Phase change materials are capable of being switched between a first structural state in which the material is in a generally amorphous solid phase, and a second structural state in which the material is in a generally crystalline solid phase in its local order in the active channel region of the cell. These materials are at least bistable. The term amorphous is used to refer to a relatively less ordered structure, more disordered than a single crystal, which has detectable characteristics, such as higher electrical resistivity than the crystalline phase. The term crystalline is used to refer to a structure relatively more ordered than in an amorphous state, which has detectable characteristics such as lower electrical resistivity than the amorphous phase. Typically, phase change materials may be electrically switched between different detectable states of local order across the spectrum between completely amorphous and completely crystalline states. Other material characteristics affected by the change between amorphous and crystalline phases include atomic order, free electron density and activation energy. The material may be switched either into different solid phases or into mixtures of two or more solid phases, providing a gray scale between completely amorphous and completely crystalline states. The electrical properties in the material may vary accordingly.
Phase change materials can be changed from one phase state to another by application of electrical pulses. It has been observed that a shorter, higher amplitude pulse tends to change the phase change material to a generally amorphous state. A longer, lower amplitude pulse tends to change the phase change material to a generally crystalline state. The energy in a shorter, higher amplitude pulse is high enough to allow for bonds of the crystalline structure to be broken and short enough to prevent the atoms from realigning into a crystalline state. Appropriate profiles for pulses can be determined, without undue experimentation, specifically adapted to a particular phase change combination. In the following sections of the disclosure, the phase change material is referred to as GST, and it will be understood that other types of phase change materials can be used. A material useful for implementation of a phase change element described herein is Ge2Sb2Te5.
The upper and lower electrode elements are preferably formed of titanium nitride (TiN) or similar material, such as one or more elements selected from the group consisting of Si, Ti, Al, Ta, N, O, and C. It should be noted that, for purposes of reference only, the direction from the bottom toward the top of the drawings herein is designated “vertical”, and the side-to-side direction is “lateral” or “horizontal.” Such designations have no effect on the actual physical orientation of a device, either during fabrication or during use.
It is preferred that the thickness (that is, the dimension parallel to the long axis of the printed page herein) of the phase change element 20 be from about 20 nm to about 150 nm, and most preferably about 70 nm. The thickness of the lower electrode 16 should be from about 20 nm to about 150 nm, and most preferably about 100 nm. The width (that is, the dimension parallel to the short axis of the printed page herein) of the lower electrode 16 should be from about 10 nm to about 70 nm, and most preferably about 50 nm. The width of the thermal isolation cell should be from about 2 nm to about 20 nm, and most preferably about 10 nm. Thus, the total width of the phase change element should be from about 50 nm to about 120 nm, and most preferably about 70 nm.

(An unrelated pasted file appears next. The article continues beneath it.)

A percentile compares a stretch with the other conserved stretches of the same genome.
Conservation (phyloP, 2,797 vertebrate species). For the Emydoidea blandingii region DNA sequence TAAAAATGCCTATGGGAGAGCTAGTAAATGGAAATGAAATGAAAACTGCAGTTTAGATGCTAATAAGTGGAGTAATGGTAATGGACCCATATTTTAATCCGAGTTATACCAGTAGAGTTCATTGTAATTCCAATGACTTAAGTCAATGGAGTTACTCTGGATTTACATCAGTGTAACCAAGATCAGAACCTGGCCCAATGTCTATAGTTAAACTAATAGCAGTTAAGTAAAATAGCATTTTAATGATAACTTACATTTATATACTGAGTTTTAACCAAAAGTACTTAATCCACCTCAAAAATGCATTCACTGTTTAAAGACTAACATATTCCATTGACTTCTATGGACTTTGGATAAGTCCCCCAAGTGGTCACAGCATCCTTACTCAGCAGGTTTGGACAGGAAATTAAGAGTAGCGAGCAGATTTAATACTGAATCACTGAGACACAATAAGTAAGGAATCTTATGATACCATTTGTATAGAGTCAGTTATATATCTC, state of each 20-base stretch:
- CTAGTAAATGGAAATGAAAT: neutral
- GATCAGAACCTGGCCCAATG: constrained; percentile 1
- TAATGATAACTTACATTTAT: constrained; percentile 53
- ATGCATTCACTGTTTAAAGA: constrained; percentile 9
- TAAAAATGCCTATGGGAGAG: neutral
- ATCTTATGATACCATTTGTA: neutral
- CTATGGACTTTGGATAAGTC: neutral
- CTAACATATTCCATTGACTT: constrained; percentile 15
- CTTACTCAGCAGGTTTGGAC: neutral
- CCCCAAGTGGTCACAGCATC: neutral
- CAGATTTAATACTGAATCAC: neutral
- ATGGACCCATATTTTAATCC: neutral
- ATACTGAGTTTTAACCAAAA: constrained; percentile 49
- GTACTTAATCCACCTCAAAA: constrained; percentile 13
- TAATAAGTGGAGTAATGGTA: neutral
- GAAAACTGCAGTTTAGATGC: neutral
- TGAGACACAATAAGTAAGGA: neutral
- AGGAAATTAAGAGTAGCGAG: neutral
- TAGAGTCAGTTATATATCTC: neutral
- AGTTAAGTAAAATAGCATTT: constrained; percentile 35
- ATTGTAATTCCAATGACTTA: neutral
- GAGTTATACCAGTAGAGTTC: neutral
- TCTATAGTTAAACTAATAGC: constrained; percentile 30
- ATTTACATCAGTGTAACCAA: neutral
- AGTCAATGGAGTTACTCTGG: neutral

The electrode elements and phase change element are surrounded by an upper insulation layer 26 a, preferably formed of the same or similar material as the substrate 12. Between the two insulation layers is a barrier layer 18, formed of SiN or similar material.
The upper insulation layer makes contact with the sides of both the phase change element and the upper electrode, but not with the lower electrode element. The phase change element extends laterally beyond the edges of the lower electrode, so that the ends of the phase change element, the sides of the lower electrode and upper insulation layer and a portion of the barrier layer define a thermal isolation cell 24 surrounding the lower electrode element 16.
In operation, current flows through the memory element from plug assembly 14, to the lower electrode element 16, into the phase change element 20, and out through the upper electrode 22. Of course, the current direction could be altered by changes in element geometry, as will be understood by those in the art. In either event, the phase change material is subject to joule heating as current flows, as discussed above, resulting in a temperature rise in the center of the GST material. When the temperature exceeds the level required for phase change, a portion of the phase change material changes state. Temperature is not uniform throughout the phase change element, with changing values of current density producing significant variations. The temperature of the phase change material determines the effect produced, so the current is chosen to produce a temperature sufficient to create the desired result—either an amorphous state or a crystalline state—in the GST material. If it is desired to read the element status, a low current is employed for sensing purposes. The read operation is non-destructive, as the element temperature is kept below the threshold for a phase change.